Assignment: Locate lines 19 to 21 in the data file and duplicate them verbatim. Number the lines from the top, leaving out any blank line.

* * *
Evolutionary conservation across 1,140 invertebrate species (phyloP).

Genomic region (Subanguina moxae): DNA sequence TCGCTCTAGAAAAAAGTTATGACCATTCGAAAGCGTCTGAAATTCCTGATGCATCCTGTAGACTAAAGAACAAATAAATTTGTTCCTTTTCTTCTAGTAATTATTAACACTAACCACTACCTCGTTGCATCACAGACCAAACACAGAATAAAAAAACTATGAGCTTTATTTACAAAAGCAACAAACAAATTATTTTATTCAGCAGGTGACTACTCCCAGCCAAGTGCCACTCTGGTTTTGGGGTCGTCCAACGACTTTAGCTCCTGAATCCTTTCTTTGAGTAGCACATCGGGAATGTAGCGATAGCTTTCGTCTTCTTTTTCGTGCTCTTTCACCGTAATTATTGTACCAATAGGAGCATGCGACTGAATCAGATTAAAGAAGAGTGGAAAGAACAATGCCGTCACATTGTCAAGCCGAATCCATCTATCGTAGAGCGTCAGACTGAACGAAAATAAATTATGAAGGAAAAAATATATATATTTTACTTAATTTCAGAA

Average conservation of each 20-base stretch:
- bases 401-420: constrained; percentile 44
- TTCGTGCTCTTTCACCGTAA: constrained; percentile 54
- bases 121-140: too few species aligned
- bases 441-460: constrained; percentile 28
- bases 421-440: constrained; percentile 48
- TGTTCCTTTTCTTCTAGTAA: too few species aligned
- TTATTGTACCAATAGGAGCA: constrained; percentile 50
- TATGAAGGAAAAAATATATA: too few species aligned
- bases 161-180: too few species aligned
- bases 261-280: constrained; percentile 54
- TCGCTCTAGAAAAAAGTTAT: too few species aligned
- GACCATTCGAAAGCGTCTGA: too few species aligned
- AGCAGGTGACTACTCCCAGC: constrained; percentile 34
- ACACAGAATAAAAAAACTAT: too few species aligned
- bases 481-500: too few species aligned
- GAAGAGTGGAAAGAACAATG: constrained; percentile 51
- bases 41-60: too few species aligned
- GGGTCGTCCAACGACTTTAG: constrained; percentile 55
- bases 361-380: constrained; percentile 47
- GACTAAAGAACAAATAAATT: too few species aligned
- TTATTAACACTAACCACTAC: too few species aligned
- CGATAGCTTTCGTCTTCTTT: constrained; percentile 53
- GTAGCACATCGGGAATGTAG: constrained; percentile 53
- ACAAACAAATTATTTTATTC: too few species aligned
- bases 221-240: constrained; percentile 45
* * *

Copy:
- GAAGAGTGGAAAGAACAATG: constrained; percentile 51
- bases 41-60: too few species aligned
- GGGTCGTCCAACGACTTTAG: constrained; percentile 55